Helping create the next generation of Kiwi entrepreneurs...
For the students at Victoria University of Wellington business school it was a crash course in the skills they will need to thrive, innovate and prosper in their future careers.
ThinkPlace New Zealand Partner Jim Scully and Designer Cassandra Ong were on hand to deliver a masterclass about how the global design network’s unique methods can be used to map complex systems, enable innovation and open up new possibilities for entrepreneurship.
The class was the first practical lesson in an entrepreneurship course the students have been taking over the past few weeks.
As part of their assessment, the students are tasked with designing an eco-system map to understand and visualise entrepreneurship in the New Zealand capital. Those finished products will be judged as part of a design contest later in the course.
Understanding complex systems and designing policy, projects and programs that sit within that context is a key part of the ThinkPlace method. The pair drew on work, including a sucessful project that mapped and visualised the Australian innovation system.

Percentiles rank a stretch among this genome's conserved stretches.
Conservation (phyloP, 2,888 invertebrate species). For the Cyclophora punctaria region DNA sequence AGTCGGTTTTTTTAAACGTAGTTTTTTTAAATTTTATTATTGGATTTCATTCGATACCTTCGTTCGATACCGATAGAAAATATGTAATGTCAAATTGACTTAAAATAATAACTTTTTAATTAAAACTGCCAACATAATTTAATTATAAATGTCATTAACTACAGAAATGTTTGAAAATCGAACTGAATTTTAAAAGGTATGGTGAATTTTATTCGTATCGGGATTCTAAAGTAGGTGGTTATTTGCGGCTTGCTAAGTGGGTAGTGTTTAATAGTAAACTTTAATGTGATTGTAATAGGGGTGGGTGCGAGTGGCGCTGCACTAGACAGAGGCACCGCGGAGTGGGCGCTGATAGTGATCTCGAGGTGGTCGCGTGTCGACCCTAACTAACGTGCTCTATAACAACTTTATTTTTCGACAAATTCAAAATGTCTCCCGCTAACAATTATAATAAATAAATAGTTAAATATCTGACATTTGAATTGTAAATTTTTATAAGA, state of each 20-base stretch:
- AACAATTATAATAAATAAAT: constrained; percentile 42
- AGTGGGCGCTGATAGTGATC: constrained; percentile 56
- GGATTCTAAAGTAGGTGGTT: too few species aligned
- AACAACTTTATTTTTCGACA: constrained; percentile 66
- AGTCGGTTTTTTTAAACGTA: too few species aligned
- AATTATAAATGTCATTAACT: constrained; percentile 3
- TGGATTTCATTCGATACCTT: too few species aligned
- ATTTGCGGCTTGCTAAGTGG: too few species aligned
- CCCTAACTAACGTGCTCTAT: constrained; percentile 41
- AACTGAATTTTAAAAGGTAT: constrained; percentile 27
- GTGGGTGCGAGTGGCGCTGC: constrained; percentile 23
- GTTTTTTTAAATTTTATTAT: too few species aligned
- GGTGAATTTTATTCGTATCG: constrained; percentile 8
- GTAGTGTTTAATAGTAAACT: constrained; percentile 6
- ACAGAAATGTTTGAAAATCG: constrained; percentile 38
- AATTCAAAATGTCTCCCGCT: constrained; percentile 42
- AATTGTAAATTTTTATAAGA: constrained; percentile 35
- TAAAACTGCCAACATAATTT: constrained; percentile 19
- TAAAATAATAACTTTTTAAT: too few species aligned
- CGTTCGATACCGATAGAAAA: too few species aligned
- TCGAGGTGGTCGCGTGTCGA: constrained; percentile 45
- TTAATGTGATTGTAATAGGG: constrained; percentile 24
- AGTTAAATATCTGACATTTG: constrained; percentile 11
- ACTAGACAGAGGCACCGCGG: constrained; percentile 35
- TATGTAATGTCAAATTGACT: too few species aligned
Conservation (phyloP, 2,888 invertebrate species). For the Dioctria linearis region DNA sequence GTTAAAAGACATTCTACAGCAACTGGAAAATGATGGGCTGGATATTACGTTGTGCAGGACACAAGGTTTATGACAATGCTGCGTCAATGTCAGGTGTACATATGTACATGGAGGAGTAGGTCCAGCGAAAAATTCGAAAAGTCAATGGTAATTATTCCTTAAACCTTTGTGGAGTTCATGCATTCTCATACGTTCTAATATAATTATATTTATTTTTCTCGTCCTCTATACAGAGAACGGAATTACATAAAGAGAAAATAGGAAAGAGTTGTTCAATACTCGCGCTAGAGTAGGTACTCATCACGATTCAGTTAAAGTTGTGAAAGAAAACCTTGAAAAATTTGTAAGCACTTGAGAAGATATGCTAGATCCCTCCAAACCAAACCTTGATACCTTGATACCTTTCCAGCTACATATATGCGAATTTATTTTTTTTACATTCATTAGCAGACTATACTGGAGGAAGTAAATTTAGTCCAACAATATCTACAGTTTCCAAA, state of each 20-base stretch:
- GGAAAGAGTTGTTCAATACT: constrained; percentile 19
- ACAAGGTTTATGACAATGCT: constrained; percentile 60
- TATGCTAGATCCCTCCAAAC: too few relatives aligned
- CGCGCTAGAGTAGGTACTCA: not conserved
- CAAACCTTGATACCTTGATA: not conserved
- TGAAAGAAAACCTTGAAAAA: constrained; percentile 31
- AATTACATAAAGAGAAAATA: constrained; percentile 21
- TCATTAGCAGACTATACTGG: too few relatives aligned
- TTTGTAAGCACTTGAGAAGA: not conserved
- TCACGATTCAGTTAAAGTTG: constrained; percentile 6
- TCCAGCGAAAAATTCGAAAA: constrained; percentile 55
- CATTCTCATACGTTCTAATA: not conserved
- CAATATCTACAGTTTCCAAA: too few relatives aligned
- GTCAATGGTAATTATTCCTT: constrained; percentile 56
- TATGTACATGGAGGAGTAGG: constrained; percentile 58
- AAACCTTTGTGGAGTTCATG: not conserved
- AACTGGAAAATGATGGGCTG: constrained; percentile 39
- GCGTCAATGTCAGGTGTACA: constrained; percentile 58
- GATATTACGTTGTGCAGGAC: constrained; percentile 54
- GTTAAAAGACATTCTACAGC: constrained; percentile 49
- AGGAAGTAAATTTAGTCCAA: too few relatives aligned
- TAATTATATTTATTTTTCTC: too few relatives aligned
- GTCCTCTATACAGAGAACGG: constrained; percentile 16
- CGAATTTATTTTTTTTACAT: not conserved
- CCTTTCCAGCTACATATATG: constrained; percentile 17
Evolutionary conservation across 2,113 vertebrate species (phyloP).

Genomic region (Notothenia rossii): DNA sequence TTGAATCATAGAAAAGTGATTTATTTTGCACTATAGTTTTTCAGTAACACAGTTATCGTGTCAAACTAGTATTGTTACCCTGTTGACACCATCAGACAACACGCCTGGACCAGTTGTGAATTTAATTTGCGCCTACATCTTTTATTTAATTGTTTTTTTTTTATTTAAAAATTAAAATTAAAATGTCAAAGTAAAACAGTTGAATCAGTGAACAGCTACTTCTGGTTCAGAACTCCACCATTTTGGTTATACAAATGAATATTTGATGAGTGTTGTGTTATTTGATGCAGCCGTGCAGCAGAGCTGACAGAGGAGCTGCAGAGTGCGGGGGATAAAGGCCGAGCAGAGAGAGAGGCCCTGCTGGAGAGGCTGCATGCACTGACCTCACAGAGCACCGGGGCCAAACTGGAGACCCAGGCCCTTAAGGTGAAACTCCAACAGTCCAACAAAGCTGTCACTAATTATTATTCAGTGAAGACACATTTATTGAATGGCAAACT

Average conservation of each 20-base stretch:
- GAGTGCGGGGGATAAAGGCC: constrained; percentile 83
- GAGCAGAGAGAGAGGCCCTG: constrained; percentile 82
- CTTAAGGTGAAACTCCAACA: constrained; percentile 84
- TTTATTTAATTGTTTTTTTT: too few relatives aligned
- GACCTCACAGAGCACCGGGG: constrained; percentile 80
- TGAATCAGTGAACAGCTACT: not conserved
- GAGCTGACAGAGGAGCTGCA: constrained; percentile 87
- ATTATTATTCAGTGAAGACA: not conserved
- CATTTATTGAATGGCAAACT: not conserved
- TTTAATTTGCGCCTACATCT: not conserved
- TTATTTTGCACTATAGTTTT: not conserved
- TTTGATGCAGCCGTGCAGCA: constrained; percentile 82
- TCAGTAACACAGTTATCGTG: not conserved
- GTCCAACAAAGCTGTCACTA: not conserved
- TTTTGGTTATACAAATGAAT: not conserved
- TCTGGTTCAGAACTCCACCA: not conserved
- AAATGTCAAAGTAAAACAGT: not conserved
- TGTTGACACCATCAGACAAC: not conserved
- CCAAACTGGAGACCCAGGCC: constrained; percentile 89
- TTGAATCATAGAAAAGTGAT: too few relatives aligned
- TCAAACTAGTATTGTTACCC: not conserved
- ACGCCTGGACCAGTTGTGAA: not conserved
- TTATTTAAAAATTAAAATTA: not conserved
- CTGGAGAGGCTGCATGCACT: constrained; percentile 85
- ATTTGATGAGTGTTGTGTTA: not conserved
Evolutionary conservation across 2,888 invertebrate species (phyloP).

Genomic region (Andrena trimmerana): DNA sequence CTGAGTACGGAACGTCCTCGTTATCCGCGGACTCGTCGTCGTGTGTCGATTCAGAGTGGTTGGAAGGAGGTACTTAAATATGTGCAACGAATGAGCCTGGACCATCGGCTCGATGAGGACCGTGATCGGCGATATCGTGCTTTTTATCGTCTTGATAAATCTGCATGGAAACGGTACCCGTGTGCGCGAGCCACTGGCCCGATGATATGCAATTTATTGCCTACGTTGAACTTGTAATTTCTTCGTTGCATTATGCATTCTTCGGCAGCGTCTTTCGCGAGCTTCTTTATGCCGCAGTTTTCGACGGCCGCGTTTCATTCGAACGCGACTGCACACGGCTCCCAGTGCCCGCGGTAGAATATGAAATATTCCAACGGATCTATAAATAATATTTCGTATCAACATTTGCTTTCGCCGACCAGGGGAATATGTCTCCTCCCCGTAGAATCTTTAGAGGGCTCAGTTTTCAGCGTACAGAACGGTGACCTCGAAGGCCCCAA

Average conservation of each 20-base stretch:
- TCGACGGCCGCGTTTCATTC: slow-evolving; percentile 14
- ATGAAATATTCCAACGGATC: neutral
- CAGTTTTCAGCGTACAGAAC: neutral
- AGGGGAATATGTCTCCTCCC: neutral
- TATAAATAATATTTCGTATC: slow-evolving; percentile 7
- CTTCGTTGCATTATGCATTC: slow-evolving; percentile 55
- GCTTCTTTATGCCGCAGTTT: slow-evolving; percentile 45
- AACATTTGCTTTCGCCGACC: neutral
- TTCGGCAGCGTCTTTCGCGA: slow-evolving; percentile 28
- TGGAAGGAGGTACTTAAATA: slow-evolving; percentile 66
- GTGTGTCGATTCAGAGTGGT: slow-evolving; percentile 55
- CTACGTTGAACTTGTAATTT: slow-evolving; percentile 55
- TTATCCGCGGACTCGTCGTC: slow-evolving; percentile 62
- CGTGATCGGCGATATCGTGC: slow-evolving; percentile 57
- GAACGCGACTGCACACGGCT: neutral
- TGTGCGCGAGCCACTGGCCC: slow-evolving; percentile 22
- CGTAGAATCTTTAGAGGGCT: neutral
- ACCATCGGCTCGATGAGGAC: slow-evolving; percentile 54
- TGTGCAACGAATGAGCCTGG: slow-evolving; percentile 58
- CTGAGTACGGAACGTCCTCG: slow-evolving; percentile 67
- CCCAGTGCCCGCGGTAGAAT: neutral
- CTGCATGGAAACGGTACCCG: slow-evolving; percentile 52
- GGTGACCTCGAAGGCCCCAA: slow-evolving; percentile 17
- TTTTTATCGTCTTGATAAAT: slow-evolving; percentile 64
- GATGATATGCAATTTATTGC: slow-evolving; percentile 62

“We provided them with some inspiration about how to go about mapping a complex system and its value for our clients,” Ong says.
Scully spoke about the experience of entrepreneurship in NZ, and the value of innovation and entrepreneurship – a set of skills and a mindset that needs to be sharpened and elevated for the challenges and opportunities that loom in the nation’s future.
The pair emphasised:
- that you don’t have to be a trained graphic designer to visualise – visualisation is a process that starts off messy
- the value of prototyping – making to understand
- the importance of understanding your audience when mapping complex systems
- the importance of understanding the scope of the system
- the importance of involving others when mapping complex systems - to challenge, critique and add insights
- how systems can be visualised in multiple ways – the framework should follow the data
“This was a great experience. The students were really engaged and were intrigued by the process of mapping asking questions like ‘what’s in and out of scope when you’re visualising complex systems’?
They were also really fascinated by how ThinkPlace works – the type of people we have and the work we do.”